Having since been acquired by the Australian Computer Society, many founders and ecosystem leaders can draw a line of sight to the early clubhouse that Steve Baxter created with River City Labs. People often look to bright, shiny building as a proof point of an innovation ecosystem. What is often overlooked is that the origins of an innovation ecosystem often happen in an upstairs room off the main street with a bunch of mates giving it a go.
Stone and Chalk
Stone and Chalk was only a year old by 2016, but it was one of the first hubs with a focus in Australia, much less the Sydney startup scene. Their financial sector mandate guided their cohort, financial partners, and programs. Nearly all profiled companies had something to do with the financial process, be it providing capital, insurance, risk and governance, savings, or investment. Three years on and the financial focus is not as prominent in the marketing but remains in the supporting partners and companies they talk about.
Co-Founded by KPMG partner Ian Pollari as an outcome of a 2014 Committee of Sydney report, the hub can now be seen to contribute towards Sydney’s position in Startup Genome’s 2019 list of top 15 FinTech regions. The hub is now opening a new location in Adelaide in the State precinct Lot Fourteen with a focus on the space and defence industry.
York Butter Factory
York Butter Factory was an early entrant in the Melbourne scene, launching in 2011 proposing to be Australia’s largest hub. The 2016 cohort reflects the generalist nature of support and the nature of the Melbourne community, covering media, business systems, consumer goods, property, and more.
Now called YBF Ventures, the hub in 2019 provides programs specialising in sectors including a law tech hub and has expanded to Sydney.
The path forward
The entrepreneur ecosystem is maturing, and the rate of the evolution is increasing. When River City Labs and York Butter Factory started shortly after 2010, they were one of the few coworking spaces in their cities. By the time Stone and Chalk opened in 2015, hubs were differentiating by specialising and there was an increased focus on direct support for entrepreneurs beyond a desk and wifi. Now in 2019, the models for hubs, programs, and a full suite of entrepreneur support can be established in a matter of months.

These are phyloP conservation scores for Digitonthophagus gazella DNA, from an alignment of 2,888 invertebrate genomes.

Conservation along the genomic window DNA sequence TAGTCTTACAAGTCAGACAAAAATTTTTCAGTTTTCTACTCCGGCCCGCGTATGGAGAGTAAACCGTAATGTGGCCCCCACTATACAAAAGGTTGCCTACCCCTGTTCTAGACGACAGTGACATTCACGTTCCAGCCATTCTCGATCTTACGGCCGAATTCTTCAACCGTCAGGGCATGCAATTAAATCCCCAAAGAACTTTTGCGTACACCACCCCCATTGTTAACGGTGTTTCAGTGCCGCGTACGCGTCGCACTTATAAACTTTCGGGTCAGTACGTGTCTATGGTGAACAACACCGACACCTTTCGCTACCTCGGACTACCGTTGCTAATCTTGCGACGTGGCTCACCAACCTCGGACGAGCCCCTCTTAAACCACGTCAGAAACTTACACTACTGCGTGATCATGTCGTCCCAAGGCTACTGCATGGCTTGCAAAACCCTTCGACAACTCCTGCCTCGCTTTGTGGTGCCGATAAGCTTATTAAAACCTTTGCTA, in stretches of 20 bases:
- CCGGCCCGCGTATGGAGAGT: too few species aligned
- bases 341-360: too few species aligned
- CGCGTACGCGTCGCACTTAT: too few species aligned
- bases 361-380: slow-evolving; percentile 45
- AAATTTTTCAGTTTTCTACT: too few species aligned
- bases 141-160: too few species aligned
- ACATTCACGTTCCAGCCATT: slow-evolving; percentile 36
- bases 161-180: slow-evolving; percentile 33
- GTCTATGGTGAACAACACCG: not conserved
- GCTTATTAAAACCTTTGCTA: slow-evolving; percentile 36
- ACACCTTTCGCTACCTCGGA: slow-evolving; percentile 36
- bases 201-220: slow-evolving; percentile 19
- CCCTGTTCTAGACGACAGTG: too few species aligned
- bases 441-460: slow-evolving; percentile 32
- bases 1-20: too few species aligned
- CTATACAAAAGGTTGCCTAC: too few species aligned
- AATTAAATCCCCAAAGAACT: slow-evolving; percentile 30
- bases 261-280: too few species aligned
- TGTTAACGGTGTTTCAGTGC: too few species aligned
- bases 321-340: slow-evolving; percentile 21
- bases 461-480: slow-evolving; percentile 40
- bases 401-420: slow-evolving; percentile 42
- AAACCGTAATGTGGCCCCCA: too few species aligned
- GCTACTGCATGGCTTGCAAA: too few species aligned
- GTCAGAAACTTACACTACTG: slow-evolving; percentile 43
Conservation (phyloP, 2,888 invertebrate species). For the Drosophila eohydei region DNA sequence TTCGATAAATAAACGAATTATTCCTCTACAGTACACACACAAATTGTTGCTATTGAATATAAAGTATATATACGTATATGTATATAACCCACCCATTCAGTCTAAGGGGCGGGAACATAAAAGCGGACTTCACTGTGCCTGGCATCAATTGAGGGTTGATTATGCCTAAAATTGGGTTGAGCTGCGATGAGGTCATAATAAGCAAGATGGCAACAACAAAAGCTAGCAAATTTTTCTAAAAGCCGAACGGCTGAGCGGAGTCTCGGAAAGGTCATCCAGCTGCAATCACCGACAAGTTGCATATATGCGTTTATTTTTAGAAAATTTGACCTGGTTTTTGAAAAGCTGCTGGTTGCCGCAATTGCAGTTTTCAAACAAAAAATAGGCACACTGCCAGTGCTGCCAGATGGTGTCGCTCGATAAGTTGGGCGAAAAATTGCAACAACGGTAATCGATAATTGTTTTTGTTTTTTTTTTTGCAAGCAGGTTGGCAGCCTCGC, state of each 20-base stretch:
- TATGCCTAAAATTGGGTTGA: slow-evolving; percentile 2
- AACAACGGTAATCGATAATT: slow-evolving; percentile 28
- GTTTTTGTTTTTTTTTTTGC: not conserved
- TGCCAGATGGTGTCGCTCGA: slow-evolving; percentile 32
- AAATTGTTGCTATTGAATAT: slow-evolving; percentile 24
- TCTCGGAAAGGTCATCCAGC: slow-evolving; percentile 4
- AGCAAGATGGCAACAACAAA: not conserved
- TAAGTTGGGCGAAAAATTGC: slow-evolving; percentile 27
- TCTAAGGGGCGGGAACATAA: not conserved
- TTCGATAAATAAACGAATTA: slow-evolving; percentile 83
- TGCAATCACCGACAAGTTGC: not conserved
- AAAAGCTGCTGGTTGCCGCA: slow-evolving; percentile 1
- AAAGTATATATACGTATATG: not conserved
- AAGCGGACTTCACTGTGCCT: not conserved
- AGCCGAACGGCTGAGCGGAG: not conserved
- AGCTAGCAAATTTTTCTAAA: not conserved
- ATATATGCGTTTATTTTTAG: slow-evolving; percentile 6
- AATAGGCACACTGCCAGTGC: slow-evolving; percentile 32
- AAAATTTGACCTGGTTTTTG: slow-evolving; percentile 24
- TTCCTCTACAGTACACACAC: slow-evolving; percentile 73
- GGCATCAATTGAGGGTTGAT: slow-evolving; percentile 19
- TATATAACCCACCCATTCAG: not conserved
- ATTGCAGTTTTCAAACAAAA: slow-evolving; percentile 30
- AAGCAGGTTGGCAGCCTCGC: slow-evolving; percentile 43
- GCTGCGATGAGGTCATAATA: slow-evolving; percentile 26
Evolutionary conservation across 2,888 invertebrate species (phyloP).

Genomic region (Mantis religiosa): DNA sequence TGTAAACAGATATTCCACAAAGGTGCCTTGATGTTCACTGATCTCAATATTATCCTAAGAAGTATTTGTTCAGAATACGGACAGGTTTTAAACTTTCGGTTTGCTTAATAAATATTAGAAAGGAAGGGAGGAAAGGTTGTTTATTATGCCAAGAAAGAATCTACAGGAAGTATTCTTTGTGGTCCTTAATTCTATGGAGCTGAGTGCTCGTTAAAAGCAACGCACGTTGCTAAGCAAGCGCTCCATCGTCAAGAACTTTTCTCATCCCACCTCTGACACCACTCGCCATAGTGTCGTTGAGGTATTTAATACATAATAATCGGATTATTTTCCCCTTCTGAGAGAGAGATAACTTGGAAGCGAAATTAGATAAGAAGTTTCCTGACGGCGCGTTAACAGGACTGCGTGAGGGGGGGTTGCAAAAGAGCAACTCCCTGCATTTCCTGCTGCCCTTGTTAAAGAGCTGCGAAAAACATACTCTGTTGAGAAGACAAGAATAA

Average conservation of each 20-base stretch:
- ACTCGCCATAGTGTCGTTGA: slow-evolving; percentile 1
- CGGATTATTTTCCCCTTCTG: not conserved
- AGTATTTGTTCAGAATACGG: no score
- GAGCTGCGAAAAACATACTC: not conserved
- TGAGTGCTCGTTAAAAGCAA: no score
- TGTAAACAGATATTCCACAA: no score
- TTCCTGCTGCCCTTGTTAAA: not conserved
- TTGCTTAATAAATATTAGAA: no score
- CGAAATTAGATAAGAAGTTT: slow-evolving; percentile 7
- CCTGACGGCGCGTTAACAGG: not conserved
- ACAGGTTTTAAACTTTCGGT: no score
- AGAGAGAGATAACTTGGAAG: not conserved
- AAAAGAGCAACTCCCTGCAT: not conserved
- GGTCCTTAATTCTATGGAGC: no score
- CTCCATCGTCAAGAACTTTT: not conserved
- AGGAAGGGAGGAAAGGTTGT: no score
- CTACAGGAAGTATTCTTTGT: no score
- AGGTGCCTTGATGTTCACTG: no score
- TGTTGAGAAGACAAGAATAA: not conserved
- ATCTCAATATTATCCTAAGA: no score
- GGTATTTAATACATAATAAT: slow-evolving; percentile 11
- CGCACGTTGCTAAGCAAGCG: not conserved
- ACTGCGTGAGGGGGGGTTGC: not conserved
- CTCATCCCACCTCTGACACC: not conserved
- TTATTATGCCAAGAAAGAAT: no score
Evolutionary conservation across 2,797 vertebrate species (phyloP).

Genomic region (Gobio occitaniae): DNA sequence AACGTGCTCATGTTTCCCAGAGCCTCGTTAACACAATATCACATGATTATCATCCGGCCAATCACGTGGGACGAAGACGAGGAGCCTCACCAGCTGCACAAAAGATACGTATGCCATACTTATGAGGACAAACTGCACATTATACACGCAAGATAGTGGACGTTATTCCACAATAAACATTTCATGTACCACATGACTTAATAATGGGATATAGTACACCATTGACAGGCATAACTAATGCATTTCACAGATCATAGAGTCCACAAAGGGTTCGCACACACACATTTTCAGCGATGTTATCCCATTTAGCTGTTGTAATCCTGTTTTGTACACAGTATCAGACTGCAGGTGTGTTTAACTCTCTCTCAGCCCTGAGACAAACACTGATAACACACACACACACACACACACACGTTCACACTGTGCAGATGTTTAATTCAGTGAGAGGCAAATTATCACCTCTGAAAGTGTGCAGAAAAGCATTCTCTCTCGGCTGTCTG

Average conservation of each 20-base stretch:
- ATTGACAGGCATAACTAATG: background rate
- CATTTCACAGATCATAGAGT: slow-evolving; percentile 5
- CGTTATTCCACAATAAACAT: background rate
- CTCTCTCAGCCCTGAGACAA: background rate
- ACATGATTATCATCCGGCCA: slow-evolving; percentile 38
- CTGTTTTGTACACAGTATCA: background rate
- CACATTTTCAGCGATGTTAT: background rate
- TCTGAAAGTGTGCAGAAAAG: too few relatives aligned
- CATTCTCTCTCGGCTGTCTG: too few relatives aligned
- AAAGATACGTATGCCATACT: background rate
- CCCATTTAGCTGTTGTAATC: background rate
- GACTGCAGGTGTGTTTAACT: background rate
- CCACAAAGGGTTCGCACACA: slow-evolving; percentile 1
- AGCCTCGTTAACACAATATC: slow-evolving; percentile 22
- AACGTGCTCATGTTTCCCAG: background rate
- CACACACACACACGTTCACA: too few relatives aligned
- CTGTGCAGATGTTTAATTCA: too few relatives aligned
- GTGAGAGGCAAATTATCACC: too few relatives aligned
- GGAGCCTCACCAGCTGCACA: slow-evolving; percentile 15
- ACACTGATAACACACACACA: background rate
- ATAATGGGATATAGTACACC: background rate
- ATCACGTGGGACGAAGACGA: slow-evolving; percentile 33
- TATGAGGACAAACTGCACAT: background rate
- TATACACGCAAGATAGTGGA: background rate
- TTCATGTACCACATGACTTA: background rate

Most of the pieces now exist in the ecosystem. There is a steady flow of programs, investment funds, spaces and places, government policies, collaborative bodies, education forums, and research bodies. These can be refined and advanced, and the Crossroads report provides ten proposed policy levers to improve the system overall. The basic building blocks are in place and continue to scale and develop.
The rapid growth of 2016 to 2019 meant that many in the ecosystem were discovering how to do business themselves, much less help others or work with others. Rapid growth, competition, and resistance of new entrants by incumbents slowed the system in some areas but the overall momentum has been inevitable.
The next wave will now come from connection and collaboration. Using the new South Australia Lot Fourteen as an example, hubs become sector-focused precincts of curated like-minded support organisations. Regions mobilise around one or two strengths, not just in Australia but globally.
This requires a collective effort, bringing together government, university, corporations, investment, and entrepreneurs, along with support by service providers, local amenities and lifestyle, and others focused on a common goal. Even here we see the global system responding to support. Queensland, Sydney, and Melbourne have participated in the MIT Regional Entrepreneurship Acceleration Programs designed to bring key stakeholders around the table. Techstars and the Kauffman Foundation have related models, and new approaches to provide collaborative frameworks will continue to emerge to break down social and institutional barriers and speed up the network for local competitiveness and the entrepreneur’s speed to market.
Reflecting on the past is helpful to celebrate success and learn from what has and hasn’t worked. The entrepreneur ecosystem is built on leadership from passionate individuals across all sectors – government, university, corporations, investment, and entrepreneurs – who have all acted with positive intent. As we look to 2020, I am excited about collectively working through the next stage as we build on existing foundations to support emerging entrepreneurs across Australia.